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Our opinion: From walkouts to nationwide marches, students are becoming activists; that's a good thing.

PHOTO COURTESY OF ABBY JONES - Abby Jones, a sophomore at Mountainside High School, shot this photo of Saturday's march. Jones was there as a protester and also as a journalist, to document the moment.There are valid opinions on every side

of the issues of guns and violence. And as a society, we'd be wise to pay heed

to all perspectives.

But it's hard to imagine anyone not being inspired by the young people who marched on Saturday, March 24, to protest the issue of gun violence.

The passion, the knowledge, the energy of these young people were amazing. You can agree with the premise that we need laws to reduce illegal gun violence, or you can disagree vehemently. But everyone can — or should — agree that seeing young people politically active is intrinsically a good thing.

The Times had staff out at the Portland rally, as did several of our sister publications. We got to talk to the students, and also some parents and grandparents.

Let's first do away with the notion, currently making the social media rounds, that these young people are pawns, being manipulated by leftist grownups for nefarious intent.

Nope.

We spoke this weekend to students from Tigard, Sunset, Westview and Mountainside high schools, and from Laurel Ridge Middle School in Sherwood, among others. These kids were not there under duress. They were not "clueless" or "sheep," as we've seen argued. They had passion about an issue that is important to them, they had cogent arguments, and they took up their Saturday — a cold, drizzly Saturday, mind you — to make sure their voices were heard.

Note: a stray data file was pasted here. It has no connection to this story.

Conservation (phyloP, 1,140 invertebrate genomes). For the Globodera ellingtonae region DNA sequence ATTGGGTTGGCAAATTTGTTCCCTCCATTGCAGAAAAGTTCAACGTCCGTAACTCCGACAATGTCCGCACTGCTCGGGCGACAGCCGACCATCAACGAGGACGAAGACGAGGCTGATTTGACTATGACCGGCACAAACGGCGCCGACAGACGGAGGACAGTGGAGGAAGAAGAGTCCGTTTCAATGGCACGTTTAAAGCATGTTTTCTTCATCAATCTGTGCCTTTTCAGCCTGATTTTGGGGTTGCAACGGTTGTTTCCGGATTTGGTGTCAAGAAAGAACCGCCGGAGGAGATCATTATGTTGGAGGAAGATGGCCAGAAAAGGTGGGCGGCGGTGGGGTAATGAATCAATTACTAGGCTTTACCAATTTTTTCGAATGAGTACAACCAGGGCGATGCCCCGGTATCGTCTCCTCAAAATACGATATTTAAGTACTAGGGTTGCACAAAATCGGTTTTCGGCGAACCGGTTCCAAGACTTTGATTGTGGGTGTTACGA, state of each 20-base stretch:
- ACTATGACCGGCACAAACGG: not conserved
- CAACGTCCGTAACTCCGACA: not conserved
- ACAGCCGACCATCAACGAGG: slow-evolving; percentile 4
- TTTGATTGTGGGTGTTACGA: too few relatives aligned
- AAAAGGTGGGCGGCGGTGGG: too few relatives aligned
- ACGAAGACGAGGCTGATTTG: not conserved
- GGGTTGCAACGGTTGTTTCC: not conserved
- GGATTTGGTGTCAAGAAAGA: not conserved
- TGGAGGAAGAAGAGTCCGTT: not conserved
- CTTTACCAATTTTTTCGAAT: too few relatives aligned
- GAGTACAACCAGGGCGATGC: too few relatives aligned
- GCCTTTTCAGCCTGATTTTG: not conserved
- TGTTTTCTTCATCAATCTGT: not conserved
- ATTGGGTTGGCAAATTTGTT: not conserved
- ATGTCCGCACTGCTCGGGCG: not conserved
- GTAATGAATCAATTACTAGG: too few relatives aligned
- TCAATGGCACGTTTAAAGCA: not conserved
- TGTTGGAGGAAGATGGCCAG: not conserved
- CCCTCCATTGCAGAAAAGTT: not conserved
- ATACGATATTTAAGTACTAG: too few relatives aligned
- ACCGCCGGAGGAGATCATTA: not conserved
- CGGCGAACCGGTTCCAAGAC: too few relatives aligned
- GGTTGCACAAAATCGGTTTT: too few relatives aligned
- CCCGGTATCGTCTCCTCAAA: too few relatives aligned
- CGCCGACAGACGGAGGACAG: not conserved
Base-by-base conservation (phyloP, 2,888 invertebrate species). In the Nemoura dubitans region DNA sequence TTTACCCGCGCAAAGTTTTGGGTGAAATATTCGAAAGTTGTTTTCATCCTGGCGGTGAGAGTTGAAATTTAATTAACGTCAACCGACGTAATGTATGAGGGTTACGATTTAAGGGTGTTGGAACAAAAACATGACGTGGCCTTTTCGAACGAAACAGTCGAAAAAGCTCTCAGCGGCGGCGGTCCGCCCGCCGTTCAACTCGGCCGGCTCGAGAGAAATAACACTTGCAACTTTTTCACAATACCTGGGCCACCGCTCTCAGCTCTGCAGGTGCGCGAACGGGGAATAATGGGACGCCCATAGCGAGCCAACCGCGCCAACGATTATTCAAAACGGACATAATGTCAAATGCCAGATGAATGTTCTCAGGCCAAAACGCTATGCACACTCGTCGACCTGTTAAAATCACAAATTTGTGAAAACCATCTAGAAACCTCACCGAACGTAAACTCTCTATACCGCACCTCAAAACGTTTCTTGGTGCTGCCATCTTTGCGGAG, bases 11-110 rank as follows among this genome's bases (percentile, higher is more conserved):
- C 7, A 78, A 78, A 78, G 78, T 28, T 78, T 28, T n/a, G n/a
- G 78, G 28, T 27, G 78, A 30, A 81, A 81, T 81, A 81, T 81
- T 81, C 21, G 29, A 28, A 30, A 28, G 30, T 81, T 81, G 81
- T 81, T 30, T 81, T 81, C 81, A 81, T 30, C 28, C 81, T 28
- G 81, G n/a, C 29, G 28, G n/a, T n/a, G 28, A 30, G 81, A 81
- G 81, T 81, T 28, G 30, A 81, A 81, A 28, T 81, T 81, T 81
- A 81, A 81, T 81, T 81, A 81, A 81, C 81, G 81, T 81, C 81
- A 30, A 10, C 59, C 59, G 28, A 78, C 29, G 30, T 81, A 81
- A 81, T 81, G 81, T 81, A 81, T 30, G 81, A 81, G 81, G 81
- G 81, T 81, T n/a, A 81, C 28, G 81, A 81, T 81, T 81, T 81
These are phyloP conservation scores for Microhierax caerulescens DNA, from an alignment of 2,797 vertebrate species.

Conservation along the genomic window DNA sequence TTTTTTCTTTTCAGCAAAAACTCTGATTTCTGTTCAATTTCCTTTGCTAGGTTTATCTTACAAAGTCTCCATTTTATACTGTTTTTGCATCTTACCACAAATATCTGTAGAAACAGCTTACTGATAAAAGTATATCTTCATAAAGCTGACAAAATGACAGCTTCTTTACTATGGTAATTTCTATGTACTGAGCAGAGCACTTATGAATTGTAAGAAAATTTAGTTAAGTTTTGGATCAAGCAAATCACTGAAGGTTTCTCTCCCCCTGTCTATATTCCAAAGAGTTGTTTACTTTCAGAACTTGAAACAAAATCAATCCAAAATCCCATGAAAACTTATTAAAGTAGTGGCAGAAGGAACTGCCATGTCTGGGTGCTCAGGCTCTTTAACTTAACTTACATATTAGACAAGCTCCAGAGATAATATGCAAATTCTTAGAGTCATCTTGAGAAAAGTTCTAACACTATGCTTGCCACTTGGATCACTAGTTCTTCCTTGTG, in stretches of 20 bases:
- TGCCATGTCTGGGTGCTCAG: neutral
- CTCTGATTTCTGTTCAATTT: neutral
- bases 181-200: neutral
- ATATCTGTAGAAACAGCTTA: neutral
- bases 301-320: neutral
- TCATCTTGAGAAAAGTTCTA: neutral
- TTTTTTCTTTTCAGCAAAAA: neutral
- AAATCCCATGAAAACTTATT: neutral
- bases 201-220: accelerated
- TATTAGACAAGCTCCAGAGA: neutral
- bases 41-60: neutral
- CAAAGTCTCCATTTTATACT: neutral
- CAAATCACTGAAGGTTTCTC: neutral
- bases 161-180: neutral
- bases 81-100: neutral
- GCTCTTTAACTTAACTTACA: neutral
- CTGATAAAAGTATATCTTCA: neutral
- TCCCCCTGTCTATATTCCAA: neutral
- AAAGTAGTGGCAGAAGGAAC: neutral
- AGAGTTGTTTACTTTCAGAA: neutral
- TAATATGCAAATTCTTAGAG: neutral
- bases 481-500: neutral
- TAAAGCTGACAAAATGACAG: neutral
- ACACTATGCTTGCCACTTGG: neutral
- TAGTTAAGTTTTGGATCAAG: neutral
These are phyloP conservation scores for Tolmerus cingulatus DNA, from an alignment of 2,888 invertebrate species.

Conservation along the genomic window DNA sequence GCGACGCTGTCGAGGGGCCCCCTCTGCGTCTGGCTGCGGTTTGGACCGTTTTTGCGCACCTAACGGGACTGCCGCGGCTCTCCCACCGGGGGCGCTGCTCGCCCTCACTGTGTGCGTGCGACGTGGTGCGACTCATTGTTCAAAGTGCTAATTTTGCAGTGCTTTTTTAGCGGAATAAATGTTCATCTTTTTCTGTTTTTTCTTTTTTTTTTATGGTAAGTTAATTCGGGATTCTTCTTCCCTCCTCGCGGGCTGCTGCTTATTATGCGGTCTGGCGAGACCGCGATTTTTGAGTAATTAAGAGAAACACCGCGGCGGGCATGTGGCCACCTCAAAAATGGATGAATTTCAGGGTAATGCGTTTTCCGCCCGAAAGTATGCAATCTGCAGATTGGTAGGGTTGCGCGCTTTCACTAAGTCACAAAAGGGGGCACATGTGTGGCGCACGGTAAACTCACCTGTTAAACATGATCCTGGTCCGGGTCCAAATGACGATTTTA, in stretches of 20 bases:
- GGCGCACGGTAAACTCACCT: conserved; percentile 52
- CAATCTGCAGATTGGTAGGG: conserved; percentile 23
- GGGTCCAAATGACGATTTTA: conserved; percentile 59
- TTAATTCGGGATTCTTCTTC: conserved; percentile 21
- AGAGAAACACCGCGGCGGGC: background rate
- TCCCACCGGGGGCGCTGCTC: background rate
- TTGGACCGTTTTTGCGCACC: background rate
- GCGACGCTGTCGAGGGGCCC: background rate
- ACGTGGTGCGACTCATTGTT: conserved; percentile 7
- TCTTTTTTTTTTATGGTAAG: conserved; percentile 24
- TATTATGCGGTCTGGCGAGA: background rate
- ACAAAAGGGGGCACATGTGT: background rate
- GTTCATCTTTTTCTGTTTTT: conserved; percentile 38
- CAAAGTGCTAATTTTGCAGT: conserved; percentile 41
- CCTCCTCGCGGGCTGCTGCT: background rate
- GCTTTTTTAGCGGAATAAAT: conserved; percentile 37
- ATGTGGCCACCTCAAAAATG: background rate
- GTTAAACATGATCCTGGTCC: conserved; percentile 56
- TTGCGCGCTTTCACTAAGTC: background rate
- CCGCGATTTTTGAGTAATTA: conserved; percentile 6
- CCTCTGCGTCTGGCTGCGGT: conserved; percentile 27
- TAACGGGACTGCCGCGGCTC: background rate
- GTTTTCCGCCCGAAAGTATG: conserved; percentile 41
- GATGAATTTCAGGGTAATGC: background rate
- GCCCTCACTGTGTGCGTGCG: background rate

There were some adults on hand to support the kids. But there's a word for people like that: Parents. We spoke to several parents who said they came to back up their children, and they shared the opinions of their children. But to twist that to mean students are being manipulated is ludicrous.

Some of our staff have been covering education issues for decades. We remember a time — 1990s, we're looking right at you — when students didn't seem to care about any major social issues. There were years in which the biggest protests we heard were about the lack of student parking.

To see teenagers galvanized, fired up and loud is a blessing. Even if we or readers disagree with their opinions, surely everyone would agree that activism trumps indifference.

On Wednesday, March 14, students around the nation walked out of their schools to protest gun violence. It happened at local schools, too. But in Sherwood, several students flew American flags from their cars in support of gun ownership and the Second Amendment.

Those students deserve our praise, too.

This newspaper is on record supporting a ban on sales of assault-style weapons, and a federal buy-back program to get some of the already-sold weapons off the streets. We also supported the so-called "boyfriend" loophole to get guns away from domestic abusers, and a 2017 Oregon bill to make it easier for judges to remove guns from people deemed to be at risk to themselves and others.

But in the case of students protesting in support of gun ownership, we say: Go for it. Students from the left and the right, from pro-gun and anti-gun positions, are encouraged to take advantage of our letters to the editor and the opinion columns at right. Students: If you have a well-reasoned opinion, we have a platform. Let's hear from you.

Meanwhile, if you're a student and you're trying to make political change in our world, we applaud you. Activism beats apathy: full stop.

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